Location: Navy Island can be seen from the Canadian shoreline but is not accessible. It can be seen from the Chippawa Battlefield or Legends Restaurant at 9561 Niagara Parkway, Niagara Falls, Ontario, L2E 6S6 (43.0552189, -79.0158706)
Niagara Parks Power Station
(formerly the Canadian Niagara Power Generating Station or Rankine Station)
On April 25, 1902 John Clark, a Black employee, went to work his regular night shift. John worked as a ‘nipper’ and prepared dynamite for excavation blasting. That night he went to grab some dynamite north of the shaft. Upon finding it, he saw that the wiring had been tampered with. Had he not noticed this tampering, the detonation meant for the north face would have actually set off two cases of dynamite further back in the tunnel, causing a collapse and the possible death of 17 workers who would have been inside. To this day, it remains unknown who tampered with the dynamite, or why it was done.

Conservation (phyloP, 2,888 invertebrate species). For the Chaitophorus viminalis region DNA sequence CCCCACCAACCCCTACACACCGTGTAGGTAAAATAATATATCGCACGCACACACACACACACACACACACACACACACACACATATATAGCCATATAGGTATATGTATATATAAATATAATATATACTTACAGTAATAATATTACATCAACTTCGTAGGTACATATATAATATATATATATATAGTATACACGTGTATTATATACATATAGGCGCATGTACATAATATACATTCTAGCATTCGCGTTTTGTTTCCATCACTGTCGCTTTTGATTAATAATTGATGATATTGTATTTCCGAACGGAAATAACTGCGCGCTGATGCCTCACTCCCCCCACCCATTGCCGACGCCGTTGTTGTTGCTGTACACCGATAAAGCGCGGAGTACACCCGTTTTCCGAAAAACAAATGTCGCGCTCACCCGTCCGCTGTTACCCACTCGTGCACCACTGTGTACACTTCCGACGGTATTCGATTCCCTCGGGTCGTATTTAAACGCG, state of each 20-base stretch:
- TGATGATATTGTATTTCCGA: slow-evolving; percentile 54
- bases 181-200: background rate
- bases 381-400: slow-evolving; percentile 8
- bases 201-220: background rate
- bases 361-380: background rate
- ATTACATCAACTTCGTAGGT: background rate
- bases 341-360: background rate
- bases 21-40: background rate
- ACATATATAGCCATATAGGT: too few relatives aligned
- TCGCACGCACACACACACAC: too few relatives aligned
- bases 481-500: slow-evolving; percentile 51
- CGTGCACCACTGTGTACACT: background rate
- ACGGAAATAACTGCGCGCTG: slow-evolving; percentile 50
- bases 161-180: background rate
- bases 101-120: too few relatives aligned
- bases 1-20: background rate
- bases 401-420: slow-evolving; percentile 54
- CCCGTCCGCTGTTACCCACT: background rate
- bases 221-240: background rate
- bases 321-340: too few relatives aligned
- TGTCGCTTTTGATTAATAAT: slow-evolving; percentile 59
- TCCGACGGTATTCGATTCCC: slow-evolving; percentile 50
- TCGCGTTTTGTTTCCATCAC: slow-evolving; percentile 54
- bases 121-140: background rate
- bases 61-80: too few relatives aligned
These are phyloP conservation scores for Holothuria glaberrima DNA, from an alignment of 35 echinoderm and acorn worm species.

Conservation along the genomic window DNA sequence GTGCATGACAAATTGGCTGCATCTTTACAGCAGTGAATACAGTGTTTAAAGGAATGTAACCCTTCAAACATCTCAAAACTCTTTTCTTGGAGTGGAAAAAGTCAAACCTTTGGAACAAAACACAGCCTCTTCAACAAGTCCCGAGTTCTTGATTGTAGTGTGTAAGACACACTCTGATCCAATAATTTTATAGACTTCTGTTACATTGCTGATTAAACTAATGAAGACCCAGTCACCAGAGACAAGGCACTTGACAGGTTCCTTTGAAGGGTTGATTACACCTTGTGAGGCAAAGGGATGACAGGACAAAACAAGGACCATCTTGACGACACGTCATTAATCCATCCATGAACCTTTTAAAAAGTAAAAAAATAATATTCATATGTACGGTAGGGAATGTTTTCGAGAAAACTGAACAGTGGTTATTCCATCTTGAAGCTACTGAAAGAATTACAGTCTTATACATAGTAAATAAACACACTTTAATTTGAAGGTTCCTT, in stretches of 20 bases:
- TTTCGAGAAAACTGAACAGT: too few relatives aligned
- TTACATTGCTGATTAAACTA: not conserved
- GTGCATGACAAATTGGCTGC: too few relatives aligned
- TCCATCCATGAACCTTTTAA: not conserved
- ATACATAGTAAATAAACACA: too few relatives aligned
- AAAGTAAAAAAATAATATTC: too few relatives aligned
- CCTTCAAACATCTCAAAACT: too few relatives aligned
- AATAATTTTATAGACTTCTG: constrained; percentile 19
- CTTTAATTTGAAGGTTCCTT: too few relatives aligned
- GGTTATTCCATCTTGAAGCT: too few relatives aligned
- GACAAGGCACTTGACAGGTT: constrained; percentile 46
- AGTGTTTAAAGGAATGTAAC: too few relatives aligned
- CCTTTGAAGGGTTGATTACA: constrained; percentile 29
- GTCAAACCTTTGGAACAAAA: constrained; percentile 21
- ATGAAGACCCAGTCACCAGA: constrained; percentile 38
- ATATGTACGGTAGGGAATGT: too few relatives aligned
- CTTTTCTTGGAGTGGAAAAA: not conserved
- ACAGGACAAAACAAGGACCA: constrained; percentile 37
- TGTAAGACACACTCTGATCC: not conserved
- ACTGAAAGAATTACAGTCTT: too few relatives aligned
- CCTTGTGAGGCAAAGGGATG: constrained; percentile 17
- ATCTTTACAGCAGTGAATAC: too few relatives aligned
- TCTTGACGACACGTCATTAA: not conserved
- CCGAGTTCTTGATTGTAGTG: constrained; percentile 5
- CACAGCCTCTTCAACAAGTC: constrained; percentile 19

Location: 7230 Niagara Parkway, Niagara Falls, Ontario L0S 1A0. Located along parkway in between Table Rock House and the Floral Showhouse. (43.0751182, -79.0793766)
Harriet Tubman Tribute
Born on a Maryland plantation around 1822, Harriet Tubman escaped slavery in 1849 to become a leading abolitionist and the most famous conductor of the Underground Railroad. Known as “the Moses of her People,” she guided thousands of enslaved African Americans to freedom. When the US Fugitive Slave Act of 1850 led to the arrest and kidnapping of runaway slaves and free blacks living in the free states, Tubman extended her route to Canada, where slavery had been abolished in 1834, and established her base of operations in nearby St. Catharines.